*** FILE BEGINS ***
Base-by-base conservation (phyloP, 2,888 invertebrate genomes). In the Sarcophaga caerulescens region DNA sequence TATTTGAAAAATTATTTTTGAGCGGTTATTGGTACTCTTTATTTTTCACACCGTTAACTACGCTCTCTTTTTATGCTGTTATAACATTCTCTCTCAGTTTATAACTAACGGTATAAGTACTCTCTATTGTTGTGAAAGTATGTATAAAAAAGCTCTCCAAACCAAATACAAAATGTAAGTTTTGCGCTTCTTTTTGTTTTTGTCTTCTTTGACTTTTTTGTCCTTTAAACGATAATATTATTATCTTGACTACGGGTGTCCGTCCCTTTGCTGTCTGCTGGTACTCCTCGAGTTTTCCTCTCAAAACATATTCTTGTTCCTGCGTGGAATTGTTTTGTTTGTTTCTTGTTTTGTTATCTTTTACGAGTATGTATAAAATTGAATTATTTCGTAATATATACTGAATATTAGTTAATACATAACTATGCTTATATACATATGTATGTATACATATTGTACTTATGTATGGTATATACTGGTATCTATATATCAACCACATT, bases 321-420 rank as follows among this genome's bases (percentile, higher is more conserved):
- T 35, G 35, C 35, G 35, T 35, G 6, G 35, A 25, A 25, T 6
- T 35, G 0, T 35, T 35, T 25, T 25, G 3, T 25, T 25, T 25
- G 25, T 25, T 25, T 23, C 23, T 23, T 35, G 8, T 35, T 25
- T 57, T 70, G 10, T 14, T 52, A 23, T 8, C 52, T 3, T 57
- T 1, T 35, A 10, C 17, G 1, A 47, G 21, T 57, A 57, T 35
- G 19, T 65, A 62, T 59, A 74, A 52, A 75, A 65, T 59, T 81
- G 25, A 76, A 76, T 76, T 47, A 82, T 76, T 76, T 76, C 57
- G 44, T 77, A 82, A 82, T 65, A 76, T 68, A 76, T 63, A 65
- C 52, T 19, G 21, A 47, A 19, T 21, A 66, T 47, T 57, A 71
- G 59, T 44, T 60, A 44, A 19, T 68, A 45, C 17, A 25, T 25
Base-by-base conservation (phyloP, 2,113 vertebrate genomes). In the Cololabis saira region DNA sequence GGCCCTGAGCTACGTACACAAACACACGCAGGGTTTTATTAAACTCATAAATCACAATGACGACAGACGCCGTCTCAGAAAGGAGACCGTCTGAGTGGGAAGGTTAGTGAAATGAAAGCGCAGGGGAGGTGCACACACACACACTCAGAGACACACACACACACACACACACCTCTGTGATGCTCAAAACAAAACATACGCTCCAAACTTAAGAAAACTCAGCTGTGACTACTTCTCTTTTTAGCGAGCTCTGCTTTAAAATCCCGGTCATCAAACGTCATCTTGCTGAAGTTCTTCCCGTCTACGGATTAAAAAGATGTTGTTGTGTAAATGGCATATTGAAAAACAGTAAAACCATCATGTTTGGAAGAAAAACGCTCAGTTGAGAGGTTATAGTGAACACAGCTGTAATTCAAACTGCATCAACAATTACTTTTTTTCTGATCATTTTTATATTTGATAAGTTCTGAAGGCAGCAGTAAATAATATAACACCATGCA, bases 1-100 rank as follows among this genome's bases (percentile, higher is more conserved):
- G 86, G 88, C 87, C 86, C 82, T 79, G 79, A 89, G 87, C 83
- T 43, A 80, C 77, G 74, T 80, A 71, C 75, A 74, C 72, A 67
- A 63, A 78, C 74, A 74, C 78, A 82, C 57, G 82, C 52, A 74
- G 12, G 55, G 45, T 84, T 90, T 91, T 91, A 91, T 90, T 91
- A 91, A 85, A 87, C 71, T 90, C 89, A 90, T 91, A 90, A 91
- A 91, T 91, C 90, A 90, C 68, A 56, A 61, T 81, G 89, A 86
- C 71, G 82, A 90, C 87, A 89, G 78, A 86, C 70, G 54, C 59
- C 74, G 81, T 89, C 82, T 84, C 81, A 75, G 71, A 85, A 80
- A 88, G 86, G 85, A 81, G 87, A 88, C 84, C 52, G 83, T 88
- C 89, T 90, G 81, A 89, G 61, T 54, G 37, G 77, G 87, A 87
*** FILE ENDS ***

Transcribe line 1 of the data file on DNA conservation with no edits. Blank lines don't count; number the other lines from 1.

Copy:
Base-by-base conservation (phyloP, 2,888 invertebrate genomes). In the Sarcophaga caerulescens region DNA sequence TATTTGAAAAATTATTTTTGAGCGGTTATTGGTACTCTTTATTTTTCACACCGTTAACTACGCTCTCTTTTTATGCTGTTATAACATTCTCTCTCAGTTTATAACTAACGGTATAAGTACTCTCTATTGTTGTGAAAGTATGTATAAAAAAGCTCTCCAAACCAAATACAAAATGTAAGTTTTGCGCTTCTTTTTGTTTTTGTCTTCTTTGACTTTTTTGTCCTTTAAACGATAATATTATTATCTTGACTACGGGTGTCCGTCCCTTTGCTGTCTGCTGGTACTCCTCGAGTTTTCCTCTCAAAACATATTCTTGTTCCTGCGTGGAATTGTTTTGTTTGTTTCTTGTTTTGTTATCTTTTACGAGTATGTATAAAATTGAATTATTTCGTAATATATACTGAATATTAGTTAATACATAACTATGCTTATATACATATGTATGTATACATATTGTACTTATGTATGGTATATACTGGTATCTATATATCAACCACATT, bases 321-420 rank as follows among this genome's bases (percentile, higher is more conserved):